Some more interesting information about octopuses will be covered below in this lesson.

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  • 0:04 What Are Octopuses?
  • 1:17 Octopus Body Structure
  • 2:24 Octopus Venom
  • 2:57 Octopus Camouflage
  • 3:45 Intelligence & Reproduction
  • 6:05 Lesson Summary
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Octopus Classification

So is an octopus a mammal or is an octopus an invertebrate? When classifying living organisms, we use taxonomy, or the scientific method of organizing creatures based on their relatedness. Based on taxonomy, the octopus classification is as follows:

  • Kingdom: Animalia
  • Phylum: Mollusca
  • Class: Cephalopoda
  • Order: Octopoda
  • Family: Octopodidae
  • Genus: Octopus

Using this taxonomy, the octopus represents an invertebrate cephalopod. Invertebrate refers to the fact that octopuses lack a backbone, while cephalopod comes from the Greek words for "head" (cephalo) and "foot" (poda). So the name octopus literally translates into "head-foot." This name is used in reference to their anatomy, which essentially consists of a large head and eight attached arms.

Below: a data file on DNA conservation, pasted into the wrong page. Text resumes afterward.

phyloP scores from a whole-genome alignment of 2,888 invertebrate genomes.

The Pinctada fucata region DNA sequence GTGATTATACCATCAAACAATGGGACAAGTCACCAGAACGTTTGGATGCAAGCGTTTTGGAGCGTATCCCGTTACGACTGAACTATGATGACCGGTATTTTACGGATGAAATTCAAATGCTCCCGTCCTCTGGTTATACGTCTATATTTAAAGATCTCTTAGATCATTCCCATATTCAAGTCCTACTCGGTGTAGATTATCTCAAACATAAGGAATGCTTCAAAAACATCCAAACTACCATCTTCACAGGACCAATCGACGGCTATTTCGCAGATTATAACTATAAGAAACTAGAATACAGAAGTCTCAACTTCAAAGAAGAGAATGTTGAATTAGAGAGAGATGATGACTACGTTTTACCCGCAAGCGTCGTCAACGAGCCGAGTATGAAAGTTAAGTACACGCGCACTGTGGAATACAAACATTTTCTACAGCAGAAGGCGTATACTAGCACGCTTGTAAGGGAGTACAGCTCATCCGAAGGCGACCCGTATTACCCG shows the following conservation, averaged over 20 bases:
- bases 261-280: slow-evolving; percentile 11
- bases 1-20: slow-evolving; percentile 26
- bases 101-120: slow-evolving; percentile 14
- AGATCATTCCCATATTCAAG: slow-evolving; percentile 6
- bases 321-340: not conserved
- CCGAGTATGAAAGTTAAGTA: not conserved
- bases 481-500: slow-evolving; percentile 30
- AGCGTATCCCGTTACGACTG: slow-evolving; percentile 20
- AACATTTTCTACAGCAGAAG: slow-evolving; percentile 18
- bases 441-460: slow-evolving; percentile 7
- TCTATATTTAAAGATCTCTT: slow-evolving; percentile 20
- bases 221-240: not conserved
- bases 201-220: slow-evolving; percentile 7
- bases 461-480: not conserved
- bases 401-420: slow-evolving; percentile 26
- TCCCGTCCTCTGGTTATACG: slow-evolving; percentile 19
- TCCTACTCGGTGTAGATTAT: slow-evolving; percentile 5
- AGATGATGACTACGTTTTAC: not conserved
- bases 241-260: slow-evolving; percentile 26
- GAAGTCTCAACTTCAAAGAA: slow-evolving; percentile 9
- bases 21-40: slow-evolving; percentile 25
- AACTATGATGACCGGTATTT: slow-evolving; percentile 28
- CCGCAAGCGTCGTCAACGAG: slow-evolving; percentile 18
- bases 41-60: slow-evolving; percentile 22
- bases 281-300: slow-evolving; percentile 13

The scientific name for an octopus includes its genus and species designations. Some examples of octopus species include the Octopus Australis, Octopus Macropus, and Octopus Wolf.

Octopus Characteristics

Octopus characteristics are highly variable depending on the specific species. However, there are some traits that are commonly found in octopuses.

Octopuses are incredibly smart animals, with the ability to use tools and recognize individuals. In some species of octopus, for example, the animal will use shells or rocks to build shelters for itself. Other species will use the venom-containing tentacles of the Portuguese man o' war to protect themselves. Some octopus species will use tools for killing their prey and when eating.

The ability to recognize different individuals is related to the octopus eye, which is as complex as the human eye. The eyes of an octopus are large in size and capable of moving independently from one another. The octopus can change its visual field by withdrawing or extending the eyes out from the head, and even by rotating the eyes up to 80 degrees in either direction. These characteristics of the octopus eye enable this animal to have a high level of visual acuity.